By by Kate Van Dermark
The marches were electric. The energy was palpable. In 2017, and again in 2018, women united on the weekend of Jan 21 in solidarity to oppose the current administration, the injustices it has invoked, and the bigotry it has evoked.
Here in London, DAUK Women’s Caucus organized the March to the Ballot Activist Faire and the Women’s March in London organized a second march to commemorate, celebrate, and reinvigorate our efforts as we stride into this midterm election year. As it was around the world, here too we felt the enthusiasm, power, and collective strength of women when we say en masse Time’s Up, MeToo, and no more- to the prejudice, selfishness, and erosion of democracy that is a mainstay of this government and its emissaries.
Last year, women demanded our voices be heard- and they were. We made 86% of all calls to federal representatives, and as a result we won 6 democratic seats, stayed the travel ban, supported ACA and the dreamers, and blocked the ban on abortion.
Our own co-Chair, Lan Wu, led a powerful and impassioned speech at the Women’s March and the resounding cheers from the crowd echoed her sentiment that democratic achievements in 2017 are due to the dedication, commitment, and perseverance of women.
And the victories of women don’t stop there. When African American women in Alabama mobilized, they put Doug Jones and the Democratic Party in an important seat in the senate. When Andrea Jenkins took office as Minneapolis City Councilory, she became America’s first openly transgender woman of color to be elected office. When Alicia Garza, Patrisse Cullors, and Opal Tometi founded Black Lives Matter, they created a movement that would help to galvanize communities to work toward ending the systemic oppression and violence against black people. Yes women, notably, women of color, continue to show up for our country, and it’s high time we show up for them.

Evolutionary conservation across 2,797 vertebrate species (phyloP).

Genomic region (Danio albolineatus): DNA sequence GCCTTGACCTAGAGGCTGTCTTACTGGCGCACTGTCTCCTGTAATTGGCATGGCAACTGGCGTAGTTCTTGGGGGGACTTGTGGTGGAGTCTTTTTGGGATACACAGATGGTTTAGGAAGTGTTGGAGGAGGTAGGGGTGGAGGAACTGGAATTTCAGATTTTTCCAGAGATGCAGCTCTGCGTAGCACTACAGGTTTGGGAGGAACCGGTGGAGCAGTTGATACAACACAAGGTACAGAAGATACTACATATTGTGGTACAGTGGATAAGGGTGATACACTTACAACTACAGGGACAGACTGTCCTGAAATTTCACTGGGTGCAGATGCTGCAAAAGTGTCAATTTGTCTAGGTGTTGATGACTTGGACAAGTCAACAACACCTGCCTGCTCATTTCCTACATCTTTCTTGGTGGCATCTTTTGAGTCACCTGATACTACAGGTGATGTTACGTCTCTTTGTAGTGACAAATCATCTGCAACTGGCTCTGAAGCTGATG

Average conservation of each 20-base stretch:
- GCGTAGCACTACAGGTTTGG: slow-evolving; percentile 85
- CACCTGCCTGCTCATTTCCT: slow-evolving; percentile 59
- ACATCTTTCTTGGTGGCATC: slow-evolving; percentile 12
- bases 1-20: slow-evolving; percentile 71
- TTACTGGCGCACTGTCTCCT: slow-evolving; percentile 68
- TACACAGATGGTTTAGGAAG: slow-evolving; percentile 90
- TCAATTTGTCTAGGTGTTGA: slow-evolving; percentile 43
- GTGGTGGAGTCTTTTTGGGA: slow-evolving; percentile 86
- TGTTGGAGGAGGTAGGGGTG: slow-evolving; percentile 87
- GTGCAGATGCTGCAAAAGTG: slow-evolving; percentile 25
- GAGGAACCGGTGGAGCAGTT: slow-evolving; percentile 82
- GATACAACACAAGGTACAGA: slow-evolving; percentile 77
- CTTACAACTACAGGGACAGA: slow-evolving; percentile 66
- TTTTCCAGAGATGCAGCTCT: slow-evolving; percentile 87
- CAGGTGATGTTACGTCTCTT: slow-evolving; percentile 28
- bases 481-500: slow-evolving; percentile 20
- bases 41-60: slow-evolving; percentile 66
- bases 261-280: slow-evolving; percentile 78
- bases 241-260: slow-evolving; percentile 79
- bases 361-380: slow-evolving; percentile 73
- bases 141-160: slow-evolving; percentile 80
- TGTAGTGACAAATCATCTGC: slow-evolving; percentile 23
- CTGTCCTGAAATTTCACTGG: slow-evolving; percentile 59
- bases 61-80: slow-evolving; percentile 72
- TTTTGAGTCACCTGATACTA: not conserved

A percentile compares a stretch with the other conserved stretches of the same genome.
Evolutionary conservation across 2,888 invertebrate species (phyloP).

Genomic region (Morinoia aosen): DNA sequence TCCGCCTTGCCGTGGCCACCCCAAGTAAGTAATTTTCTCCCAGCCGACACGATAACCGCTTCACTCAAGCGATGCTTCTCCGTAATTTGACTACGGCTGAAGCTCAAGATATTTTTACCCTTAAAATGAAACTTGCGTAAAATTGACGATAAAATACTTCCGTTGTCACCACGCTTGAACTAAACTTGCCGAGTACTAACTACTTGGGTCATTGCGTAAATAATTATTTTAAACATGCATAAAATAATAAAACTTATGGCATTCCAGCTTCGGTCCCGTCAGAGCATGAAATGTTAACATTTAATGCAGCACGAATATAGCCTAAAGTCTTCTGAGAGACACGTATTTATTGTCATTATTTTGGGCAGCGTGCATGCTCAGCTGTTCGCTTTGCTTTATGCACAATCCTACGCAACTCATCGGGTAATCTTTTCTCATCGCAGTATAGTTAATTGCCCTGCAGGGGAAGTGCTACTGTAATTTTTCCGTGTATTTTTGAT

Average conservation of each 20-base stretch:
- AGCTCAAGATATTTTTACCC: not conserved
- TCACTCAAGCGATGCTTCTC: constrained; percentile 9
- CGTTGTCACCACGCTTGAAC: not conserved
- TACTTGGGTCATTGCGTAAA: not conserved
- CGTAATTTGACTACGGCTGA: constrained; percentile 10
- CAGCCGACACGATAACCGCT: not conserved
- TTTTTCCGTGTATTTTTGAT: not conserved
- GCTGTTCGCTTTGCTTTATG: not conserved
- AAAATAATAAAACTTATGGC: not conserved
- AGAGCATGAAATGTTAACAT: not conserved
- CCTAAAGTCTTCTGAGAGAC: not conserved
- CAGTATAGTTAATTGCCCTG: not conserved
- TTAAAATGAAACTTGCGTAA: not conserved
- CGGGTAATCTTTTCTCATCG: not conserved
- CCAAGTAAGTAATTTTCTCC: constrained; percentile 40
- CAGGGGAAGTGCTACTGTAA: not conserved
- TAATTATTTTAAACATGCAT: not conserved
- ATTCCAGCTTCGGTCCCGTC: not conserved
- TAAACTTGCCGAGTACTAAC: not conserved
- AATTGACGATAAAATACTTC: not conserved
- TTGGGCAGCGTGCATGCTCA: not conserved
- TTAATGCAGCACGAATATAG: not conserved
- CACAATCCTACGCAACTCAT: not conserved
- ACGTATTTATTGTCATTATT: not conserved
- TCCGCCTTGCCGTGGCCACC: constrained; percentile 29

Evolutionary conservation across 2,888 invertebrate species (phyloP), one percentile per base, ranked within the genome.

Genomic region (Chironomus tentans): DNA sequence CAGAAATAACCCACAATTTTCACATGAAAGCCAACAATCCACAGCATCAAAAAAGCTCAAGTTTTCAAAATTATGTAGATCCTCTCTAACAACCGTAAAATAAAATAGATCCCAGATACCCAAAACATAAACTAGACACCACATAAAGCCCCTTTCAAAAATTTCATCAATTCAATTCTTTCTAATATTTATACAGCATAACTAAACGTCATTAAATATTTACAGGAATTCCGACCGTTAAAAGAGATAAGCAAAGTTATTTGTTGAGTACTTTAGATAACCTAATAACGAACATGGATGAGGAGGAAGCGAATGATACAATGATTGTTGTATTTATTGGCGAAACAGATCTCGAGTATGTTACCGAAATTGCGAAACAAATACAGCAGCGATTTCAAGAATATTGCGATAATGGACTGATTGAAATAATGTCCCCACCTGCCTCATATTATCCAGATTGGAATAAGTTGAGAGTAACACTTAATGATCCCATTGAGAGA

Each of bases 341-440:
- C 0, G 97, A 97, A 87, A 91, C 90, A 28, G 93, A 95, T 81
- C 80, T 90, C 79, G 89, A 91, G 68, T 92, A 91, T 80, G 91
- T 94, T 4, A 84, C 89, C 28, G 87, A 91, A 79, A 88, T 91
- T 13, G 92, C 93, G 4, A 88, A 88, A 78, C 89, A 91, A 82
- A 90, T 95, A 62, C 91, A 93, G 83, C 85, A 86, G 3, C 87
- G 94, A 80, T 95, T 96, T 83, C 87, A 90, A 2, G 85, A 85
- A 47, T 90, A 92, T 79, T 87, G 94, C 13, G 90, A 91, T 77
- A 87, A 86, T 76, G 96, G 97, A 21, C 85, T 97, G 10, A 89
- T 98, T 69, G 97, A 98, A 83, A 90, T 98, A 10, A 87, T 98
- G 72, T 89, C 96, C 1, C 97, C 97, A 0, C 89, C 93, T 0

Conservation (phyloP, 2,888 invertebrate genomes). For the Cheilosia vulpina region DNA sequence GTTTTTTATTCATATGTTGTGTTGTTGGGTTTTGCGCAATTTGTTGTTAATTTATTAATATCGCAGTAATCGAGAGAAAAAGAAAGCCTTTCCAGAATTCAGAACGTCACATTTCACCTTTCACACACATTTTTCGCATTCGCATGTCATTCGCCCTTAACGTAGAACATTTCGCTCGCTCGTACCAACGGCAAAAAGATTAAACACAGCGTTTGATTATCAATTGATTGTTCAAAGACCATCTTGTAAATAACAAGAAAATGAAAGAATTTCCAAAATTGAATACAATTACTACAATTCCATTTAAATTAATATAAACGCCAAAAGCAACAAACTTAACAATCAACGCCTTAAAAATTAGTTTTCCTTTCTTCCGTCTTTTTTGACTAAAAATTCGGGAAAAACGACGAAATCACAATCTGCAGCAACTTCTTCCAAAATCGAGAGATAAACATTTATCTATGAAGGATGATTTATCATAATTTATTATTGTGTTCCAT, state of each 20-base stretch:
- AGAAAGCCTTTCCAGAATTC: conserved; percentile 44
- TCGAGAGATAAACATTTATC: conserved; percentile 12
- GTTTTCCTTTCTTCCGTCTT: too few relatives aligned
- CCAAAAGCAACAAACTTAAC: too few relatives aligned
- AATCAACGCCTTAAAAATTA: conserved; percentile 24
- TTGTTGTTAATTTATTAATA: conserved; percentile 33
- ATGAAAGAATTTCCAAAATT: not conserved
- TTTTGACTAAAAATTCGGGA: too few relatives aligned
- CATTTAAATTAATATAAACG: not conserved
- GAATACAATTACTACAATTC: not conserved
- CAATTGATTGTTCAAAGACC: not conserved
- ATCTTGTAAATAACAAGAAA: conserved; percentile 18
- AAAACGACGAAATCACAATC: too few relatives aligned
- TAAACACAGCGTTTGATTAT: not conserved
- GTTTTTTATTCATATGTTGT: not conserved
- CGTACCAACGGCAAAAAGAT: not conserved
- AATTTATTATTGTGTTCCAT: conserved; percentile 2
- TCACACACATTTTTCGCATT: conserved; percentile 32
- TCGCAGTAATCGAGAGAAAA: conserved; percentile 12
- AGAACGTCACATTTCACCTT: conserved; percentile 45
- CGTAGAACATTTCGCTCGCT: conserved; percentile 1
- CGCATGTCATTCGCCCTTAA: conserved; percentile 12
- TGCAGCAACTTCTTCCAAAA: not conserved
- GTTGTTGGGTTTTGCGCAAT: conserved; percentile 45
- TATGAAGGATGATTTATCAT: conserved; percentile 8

Within the Women’s Movement, we often hear calls for unity among women asking us to lay down our identities and find solidarity in our shared creed: we have more in common than we do not. This is motivated by a genuine hope to look to the future and move forward in solidarity.
So what can we do now? How do we move forward in unity, working together for a fairer and more just society?
Here’s where we start:
1. Celebrate our history.
Any good historian will tell you, the past is where we find the future. We start with our history. The only way to move forward is to start by knowing and recognizing our shared history. That means recognizing beginning of the modern Women’s Marches is The Million Woman March in 1997 organized by Phile Chionesu; recognizing the #MeToo movement began twelve years ago when Tarana Burke carved a space for survivors to share experiences of sexual assault; recognizing that intersectionality was coined by Kimberlé Crenshaw in 1989 as a lens to understand compounded oppression based on identity, rather than as a replacement for the words “inclusive” and “diverse”.
When we do not know our history, we forget it. And when we forget it, we erase it.